Wednesday, December 15, 2010

A Return to The Tundra

I finally understand what all my non-Upper Midwest residing friends and family have been trying to convey for 30+ years. After moving to Portland a mere six months ago, my return to the tundra convinced me that the people who live there are crazy. Certifiably crazy.

When we left in June Minnesota was nearly as green and lush as Portland. When I returned there was snow on the ground and temps were in the 20’s. For the first time I was seeing the stark contrast that visitors had been seeing instead of the gradual change in landscape and climate I was familiar with. That was only the start as Mother Nature let loose, dropping 1 ½ feet of snow on the metro and holding Sunday and Monday’s high temps in the negative single digits. Reminding myself not to let the weather get in the way, I mostly kept to my preset plans to visit my favorite watering holes.

Before things got nasty I budged my way in on the Friday night Surly tour. Starting with a warm welcome by Omar, followed by my fill of Coffee Bender, and an evening with fellow volunteers, it made for a great night. The cherry on top was through the generosity of Keith and Omar, I’d be able to take some of that Surly goodness back to Portland.

Saturday Kat and Scott got into the spirit of things with me and agreed to get the Suburu out to make our way to pint club at Town Hall. Yes, there were multiple warnings that if one didn’t have to go anywhere it would be better to stay put. We cast those warnings aside, planned a non-highway, most-likely-to-be-plowed route, and hit the road. The longer than usual drive was amusing to say the least and the reward of being back at Town Hall was worth the hassle the snow provided. Sitting at “our” table, drinking tasty pints brought by one of my favorite servers, and watching the entertainment provided by drivers, skiers, and cyclists, made me pine for this now lost part of my weekly routine.

Sunday the snow had stopped, the cold had descended, and sun shown brightly on the snow. We bundled up and made an easier drive to Great Waters for pint club. Although many friends were digging out once again after the winds had erased their efforts, I was thrilled with the ones that were able to come out and share some beer with me.

You might now be wondering where more details about the beer I drank are at. They aren’t here. The beer was great and I thoroughly enjoyed every pint, but it’s my “beer friends”, my wonderful friends that I miss most. Thank you to everyone! You made braving the snow and cold more than worth it.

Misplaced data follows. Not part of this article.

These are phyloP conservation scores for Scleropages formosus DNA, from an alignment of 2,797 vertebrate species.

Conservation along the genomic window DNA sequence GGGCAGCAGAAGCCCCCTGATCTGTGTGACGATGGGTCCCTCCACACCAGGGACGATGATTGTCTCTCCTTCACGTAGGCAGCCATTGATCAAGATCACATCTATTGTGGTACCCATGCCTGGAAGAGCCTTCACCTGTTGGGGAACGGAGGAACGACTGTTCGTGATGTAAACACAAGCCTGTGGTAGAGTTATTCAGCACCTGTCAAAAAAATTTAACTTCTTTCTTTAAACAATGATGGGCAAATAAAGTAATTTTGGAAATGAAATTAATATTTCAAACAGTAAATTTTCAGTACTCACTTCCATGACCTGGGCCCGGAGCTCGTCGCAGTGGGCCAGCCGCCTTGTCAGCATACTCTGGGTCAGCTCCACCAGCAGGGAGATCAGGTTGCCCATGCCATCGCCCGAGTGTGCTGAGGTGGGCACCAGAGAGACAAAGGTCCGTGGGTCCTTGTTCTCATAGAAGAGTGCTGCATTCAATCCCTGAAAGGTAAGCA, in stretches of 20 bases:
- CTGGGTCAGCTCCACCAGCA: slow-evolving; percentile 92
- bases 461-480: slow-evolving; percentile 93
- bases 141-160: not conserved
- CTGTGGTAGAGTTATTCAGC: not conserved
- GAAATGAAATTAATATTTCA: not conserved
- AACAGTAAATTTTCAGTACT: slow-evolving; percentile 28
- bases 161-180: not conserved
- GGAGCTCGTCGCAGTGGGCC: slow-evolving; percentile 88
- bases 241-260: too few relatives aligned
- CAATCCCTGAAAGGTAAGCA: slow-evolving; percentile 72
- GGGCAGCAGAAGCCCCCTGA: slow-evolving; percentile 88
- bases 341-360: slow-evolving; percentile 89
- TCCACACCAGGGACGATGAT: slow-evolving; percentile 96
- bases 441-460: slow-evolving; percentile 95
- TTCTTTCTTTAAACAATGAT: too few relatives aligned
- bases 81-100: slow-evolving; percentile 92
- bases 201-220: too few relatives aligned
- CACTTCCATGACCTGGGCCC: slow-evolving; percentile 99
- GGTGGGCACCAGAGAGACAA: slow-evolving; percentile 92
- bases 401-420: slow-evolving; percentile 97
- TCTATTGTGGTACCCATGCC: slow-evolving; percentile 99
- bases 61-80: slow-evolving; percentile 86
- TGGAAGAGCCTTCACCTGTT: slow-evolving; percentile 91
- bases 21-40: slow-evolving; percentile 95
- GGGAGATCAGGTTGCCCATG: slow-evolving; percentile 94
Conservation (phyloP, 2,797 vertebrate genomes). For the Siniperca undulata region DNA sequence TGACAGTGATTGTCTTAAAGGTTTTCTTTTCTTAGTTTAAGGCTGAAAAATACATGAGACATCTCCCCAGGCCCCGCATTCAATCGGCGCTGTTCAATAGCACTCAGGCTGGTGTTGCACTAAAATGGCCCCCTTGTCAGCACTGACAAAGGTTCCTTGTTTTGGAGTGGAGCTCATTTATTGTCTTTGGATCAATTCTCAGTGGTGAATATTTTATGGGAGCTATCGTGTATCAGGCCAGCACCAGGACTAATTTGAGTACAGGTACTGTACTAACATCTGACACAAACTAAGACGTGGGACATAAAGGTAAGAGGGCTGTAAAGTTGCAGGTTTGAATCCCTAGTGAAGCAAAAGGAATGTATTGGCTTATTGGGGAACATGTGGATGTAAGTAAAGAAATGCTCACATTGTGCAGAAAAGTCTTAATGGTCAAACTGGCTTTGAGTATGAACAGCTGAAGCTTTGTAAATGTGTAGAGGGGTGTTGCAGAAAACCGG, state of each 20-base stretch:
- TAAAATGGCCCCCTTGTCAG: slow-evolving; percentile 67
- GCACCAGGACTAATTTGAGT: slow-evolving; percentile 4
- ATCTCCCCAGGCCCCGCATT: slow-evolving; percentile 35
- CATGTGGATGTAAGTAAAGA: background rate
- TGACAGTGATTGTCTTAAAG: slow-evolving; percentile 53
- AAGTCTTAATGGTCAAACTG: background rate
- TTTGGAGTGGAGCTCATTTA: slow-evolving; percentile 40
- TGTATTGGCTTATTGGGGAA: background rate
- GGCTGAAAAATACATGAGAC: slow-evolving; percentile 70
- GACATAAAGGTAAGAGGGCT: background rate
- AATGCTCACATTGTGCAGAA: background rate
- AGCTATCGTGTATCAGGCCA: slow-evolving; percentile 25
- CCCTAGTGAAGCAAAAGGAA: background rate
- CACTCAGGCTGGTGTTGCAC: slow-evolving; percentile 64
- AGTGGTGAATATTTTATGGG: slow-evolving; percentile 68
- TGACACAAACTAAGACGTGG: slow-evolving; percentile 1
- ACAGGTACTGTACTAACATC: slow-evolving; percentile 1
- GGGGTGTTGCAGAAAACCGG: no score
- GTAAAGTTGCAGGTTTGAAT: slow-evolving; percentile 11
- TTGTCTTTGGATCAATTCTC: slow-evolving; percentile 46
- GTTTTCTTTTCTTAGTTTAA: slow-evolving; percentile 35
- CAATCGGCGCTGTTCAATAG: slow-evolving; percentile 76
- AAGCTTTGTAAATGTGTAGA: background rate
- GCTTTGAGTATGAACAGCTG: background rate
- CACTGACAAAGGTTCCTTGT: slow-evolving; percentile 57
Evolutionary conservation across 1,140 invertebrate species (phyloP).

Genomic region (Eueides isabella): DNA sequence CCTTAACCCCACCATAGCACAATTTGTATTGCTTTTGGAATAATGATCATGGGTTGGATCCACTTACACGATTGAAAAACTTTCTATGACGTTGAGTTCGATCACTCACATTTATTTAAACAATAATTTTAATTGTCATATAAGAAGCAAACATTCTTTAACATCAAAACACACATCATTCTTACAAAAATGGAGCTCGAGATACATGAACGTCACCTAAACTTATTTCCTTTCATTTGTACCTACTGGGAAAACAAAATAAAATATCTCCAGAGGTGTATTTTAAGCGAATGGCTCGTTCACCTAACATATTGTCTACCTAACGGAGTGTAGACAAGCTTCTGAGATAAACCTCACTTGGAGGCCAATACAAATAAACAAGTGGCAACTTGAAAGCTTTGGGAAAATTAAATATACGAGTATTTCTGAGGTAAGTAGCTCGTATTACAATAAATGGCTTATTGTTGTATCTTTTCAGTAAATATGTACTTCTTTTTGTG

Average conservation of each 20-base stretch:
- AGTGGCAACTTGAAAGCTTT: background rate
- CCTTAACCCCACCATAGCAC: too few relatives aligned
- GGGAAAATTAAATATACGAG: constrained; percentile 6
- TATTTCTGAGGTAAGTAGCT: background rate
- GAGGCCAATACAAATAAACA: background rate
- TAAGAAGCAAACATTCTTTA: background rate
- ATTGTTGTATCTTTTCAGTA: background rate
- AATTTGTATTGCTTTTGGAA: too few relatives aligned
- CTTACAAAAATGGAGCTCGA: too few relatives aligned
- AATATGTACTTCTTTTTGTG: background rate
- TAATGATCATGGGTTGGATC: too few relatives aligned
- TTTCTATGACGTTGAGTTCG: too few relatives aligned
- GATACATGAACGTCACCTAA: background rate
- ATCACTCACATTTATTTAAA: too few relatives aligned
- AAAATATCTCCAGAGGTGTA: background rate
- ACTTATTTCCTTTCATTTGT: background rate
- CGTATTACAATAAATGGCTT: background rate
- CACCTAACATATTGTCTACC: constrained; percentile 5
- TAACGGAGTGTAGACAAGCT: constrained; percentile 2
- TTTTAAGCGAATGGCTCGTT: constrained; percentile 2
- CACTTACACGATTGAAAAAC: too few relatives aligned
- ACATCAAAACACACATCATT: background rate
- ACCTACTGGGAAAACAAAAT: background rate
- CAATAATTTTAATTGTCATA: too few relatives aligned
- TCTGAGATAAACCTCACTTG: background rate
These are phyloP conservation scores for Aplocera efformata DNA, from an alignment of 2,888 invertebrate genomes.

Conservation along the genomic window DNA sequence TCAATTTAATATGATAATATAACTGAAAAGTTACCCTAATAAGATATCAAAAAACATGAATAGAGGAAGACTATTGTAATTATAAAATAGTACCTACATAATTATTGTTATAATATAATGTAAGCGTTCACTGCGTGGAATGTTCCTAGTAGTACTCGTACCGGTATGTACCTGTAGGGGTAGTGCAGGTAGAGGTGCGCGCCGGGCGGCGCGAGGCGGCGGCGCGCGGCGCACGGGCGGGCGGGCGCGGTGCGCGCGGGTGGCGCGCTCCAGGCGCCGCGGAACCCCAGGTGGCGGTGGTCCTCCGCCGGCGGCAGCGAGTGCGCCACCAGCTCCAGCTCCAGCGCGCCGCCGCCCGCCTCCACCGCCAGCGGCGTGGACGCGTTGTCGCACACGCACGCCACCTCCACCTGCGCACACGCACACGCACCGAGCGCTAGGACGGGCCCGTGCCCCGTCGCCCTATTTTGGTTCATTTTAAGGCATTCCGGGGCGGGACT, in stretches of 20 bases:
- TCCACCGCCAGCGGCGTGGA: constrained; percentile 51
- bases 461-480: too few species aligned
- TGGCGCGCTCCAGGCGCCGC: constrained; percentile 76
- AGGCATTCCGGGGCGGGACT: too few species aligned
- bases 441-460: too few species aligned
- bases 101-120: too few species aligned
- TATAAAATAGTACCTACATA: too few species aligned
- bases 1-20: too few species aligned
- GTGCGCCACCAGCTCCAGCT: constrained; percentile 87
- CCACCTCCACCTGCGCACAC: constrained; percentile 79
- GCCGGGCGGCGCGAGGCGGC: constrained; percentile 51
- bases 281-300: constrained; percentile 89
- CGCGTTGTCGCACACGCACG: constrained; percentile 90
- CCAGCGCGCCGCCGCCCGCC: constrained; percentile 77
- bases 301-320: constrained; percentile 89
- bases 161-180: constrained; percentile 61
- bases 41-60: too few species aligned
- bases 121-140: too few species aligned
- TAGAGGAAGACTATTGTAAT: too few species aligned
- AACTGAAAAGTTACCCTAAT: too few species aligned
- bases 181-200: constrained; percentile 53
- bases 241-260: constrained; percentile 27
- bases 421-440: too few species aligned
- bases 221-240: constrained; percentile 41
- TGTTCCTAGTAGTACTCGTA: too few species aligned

Sunday, December 5, 2010


Ever since coming out to Portland and talking to beer geek brethren, we’ve heard that the Holiday Ale Festival was the best fest out here. Sounding somewhat similar to the Minnesota Craft Brewers Guild Winterfest in that the majority of beers would be more wintery in flavor and stronger in ABV, we were looking forward to partaking.

I’ll spare you my event planner and been-to-plenty-of-beer-fests critique of HAF. If you truly want to hear how it stacks up to Winterfest, just let me know. I’d be happy to rattle on for quite a while with all the nitty gritty. Instead, I’ll fast forward to what I know you want to hear.

Undoubtedly, everyone always wants to know what your favorite beer of a festival was. Sometimes it’s harder than others to pin it down to just one. Not this year. I can firmly say my favorite beer was Breakside Brewing’s Belge d’Hiver.

Their description of this Belgian Strong Ale:
Brewed using Belgian Pils malt, wit yeast, and an absurd amount of Continental hops, this light colored brew defies easy style categories and stakes out new territory in the brewing world. It’s finished with a touch of secret holiday spices for additional complexity.

Those of you that have spent any time drinking with me should know that with “Belgian Pils malt” and “wit yeast” should send me running the other way. Generally it probably would have but thanks to Fate making things happen for a reason, we got to chatting with some folks in an isolated area of the festival where I’d already tried the rest of the beers I wanted to. This choice was more one of default than anything else.

Granted, when I first put the glass (I use this term liberally as they only offer plastic tasting mugs) to my nose all I could think was that the beer smelled like piss. And not in that good hay and manure or B.O. way. Good thing I soldiered on because upon tasting it I was hooked! In the end I probably had about a full pint of it and had they had it when we returned the next day (it's a five day fest), I would have had more.

A strong runner up, and probably the beer that topped the fest for Mag, was Buckbean Brewing’s Very Noddy Lager. And finally, the beer that I’d want to sip in front of a fire on a quiet winter’s night would be Oskar Blues’ 2008 Ten Fiddy.